Only when I unfolded the paper map of Minnesota, did I appreciate its nickname, the Land of 10,000 Lakes. Granted, many of those lakes are small, but the state is graced with pockets of blue, as well as the winding ribbon of the grand Mississippi River.

A serene body of water with trees in the background, reflecting their lush foliage on the calm surface. The water features patches of grass gently swaying with the current, adding texture to the scene. Sunlight dances on the shimmering rocks, creating a sparkling effect. The image captures the tranquillity of nature, with its interplay of water, trees, and sunlight.

It’s the Mississippi that took me to this part of Minnesota. Having written a book on the music of the state named after North America’s second-longest river, I wanted to see its beginnings. I’d stood on the massive concrete levees in Greenville, Mississippi—far to the south of Minnesota—and contemplated the river’s power; how for thousands of years, the waters defeated any efforts to hold it back, flooding the region known as the Mississippi Delta with some of the planet’s richest alluvial topsoil. Eventually, humans caught up and tamed the river with a barrier system of concrete levees, making the river flow much more predictable and considerably less damaging.

In the Deep South, the Mississippi River goes by many nicknames—Ol’ Man River, The Big Muddy, The Gathering of Waters—and gathering waters it does. The storied Mississippi has more than 250 tributaries, draining 40 percent of the nation’s landmass, flowing from northern Minnesota to the Gulf of Mexico at New Orleans.

I longed to dip my toes in its beginnings. That yearning took me to Lake Itasca, the Headwaters of the Mississippi River.

Itasca State Park is in northwest Minnesota, bumping up against the Watershed Divide that marks the boundary between the Hudson and Mississippi Watersheds. The park is the state’s oldest, preserving large tracts of Minnesota’s remaining old-growth red and white pine forests and spruce, birch, oak and maple stands. Established in 1891, the large park was created to protect the forest and waters surrounding the headwaters of the Mississippi.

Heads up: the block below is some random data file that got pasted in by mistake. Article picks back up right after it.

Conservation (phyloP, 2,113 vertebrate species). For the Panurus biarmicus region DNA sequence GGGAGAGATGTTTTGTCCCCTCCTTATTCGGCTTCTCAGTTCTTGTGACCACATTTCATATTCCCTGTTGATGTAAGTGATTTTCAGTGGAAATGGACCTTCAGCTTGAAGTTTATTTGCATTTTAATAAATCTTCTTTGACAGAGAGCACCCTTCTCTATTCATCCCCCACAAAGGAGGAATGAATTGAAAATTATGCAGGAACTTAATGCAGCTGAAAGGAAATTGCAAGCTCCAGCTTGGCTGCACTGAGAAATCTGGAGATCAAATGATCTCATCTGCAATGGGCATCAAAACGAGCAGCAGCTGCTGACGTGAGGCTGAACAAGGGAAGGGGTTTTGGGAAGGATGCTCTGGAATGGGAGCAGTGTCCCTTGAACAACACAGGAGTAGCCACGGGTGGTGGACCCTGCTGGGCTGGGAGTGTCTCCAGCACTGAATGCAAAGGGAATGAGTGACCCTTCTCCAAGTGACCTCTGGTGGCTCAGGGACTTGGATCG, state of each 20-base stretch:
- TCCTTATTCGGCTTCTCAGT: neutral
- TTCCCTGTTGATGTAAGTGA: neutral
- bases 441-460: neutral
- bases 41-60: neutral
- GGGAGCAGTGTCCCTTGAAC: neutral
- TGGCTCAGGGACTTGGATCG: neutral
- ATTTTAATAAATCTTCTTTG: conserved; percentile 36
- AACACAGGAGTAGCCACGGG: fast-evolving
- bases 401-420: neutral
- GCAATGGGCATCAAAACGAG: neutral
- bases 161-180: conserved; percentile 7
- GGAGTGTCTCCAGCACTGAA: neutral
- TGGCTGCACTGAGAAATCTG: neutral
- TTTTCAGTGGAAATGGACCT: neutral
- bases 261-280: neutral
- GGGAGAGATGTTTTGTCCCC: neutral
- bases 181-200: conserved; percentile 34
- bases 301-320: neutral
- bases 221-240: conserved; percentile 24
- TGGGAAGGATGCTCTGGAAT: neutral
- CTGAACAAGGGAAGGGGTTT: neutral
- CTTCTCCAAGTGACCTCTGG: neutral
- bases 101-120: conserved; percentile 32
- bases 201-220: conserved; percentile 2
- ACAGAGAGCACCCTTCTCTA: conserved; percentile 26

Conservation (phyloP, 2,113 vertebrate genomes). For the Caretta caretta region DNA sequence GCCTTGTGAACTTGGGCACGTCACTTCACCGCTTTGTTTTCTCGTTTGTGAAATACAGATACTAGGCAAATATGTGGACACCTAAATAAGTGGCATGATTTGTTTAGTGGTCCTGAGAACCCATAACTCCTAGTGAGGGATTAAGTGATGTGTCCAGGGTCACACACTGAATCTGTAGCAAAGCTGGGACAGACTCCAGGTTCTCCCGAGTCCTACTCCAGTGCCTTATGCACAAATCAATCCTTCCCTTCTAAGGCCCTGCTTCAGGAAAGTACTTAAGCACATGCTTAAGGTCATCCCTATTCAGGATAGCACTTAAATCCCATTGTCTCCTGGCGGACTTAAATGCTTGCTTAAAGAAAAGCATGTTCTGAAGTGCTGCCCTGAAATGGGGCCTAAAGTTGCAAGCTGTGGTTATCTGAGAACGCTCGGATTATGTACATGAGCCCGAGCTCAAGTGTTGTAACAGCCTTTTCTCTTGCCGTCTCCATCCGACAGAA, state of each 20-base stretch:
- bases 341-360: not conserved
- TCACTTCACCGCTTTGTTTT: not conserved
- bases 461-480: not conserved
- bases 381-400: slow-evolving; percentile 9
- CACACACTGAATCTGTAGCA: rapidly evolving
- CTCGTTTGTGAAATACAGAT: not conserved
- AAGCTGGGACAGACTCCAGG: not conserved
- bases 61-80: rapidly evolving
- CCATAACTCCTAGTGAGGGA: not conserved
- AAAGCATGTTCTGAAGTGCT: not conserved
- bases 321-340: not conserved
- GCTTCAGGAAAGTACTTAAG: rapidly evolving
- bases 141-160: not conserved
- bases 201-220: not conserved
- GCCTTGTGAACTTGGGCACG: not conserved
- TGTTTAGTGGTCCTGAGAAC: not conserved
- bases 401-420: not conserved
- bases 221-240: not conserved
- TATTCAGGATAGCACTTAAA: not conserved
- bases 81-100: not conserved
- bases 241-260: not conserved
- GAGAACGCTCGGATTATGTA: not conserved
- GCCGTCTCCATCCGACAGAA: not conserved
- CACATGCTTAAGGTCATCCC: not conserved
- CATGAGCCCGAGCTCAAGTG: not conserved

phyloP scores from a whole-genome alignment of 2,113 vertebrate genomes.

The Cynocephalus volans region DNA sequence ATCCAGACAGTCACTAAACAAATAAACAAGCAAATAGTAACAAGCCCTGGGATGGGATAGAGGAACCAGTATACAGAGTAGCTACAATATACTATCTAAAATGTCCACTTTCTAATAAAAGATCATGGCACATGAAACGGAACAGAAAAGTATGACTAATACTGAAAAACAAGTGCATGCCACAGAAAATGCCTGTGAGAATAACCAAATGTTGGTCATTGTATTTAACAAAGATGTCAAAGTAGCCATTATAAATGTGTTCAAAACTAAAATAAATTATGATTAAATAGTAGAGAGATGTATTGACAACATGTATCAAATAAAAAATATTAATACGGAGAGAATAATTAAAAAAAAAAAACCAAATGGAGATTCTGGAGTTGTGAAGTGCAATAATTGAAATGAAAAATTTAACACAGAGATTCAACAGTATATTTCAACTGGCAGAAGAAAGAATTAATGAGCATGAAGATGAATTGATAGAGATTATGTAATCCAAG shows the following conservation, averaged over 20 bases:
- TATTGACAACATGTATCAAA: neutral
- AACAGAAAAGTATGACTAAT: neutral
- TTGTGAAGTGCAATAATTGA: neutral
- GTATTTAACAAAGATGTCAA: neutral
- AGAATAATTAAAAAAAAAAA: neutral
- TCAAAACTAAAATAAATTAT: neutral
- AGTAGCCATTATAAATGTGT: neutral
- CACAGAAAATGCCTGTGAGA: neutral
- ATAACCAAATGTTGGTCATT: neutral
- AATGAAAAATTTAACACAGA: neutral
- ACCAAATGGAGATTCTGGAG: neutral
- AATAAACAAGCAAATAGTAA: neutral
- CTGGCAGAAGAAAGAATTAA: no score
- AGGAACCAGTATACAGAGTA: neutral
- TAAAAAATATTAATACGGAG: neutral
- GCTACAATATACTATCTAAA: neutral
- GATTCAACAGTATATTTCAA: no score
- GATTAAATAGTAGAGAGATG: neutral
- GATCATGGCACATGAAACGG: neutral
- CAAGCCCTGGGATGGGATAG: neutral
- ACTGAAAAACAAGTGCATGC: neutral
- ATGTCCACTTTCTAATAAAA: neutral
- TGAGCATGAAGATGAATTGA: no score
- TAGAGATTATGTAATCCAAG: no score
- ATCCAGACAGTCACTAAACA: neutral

When the Mississippi flows out of Lake Itasca, it heads north, forming what looks like a big question mark before bending southward. It was confusing—we think of waters as flowing top to bottom or north to south, but the fact is that a river lets gravity carry it downhill along the path of least resistance. The rolling landscape around Lake Itasca was sculpted by glaciers 10,000 years ago, and the streams and rivers wind through these glacial sandhills, constantly moving down the slope. The massive glaciers were up to 3,200 metres thick, oozing under their weight as they advanced and receded, pushing mounds of sand and gravel and creating the moraines and rolling hills on the park’s west side. When the ice finally melted, a considerable volume of water scoured the land, giving rise to the moniker of “10,000 lakes.”

According to historical records, there was much debate in the 19th century about the trustworthy source of the great river. The park’s founder settled the dispute, declaring Lake Itasca as the official Headwaters of the Mississippi River. The park has multiple routes for driving, bicycling and walking, including the famous 16- kilometre Wilderness Drive and the Schoolcraft Trail beginning at the Mary Gibbs Mississippi Headwaters Center.

It’s an easy stone’s throw across the spot where the first drops of water flow over a simple rock barrier separating the lake from the river, beginning its 3,782-km journey. (There’s some debate about the exact length of the river, depending on the year or measurement method, with official organizations estimating from 3701 to 4107 kilometres.) The river flows through Minnesota for over 1,100 km or 30 percent of its total length.

Kids frolicked in the water; their parents stared wistfully at this marker of history. No one could resist leaving the official spot without at least splashing around or collecting a small bottle of water as a keepsake.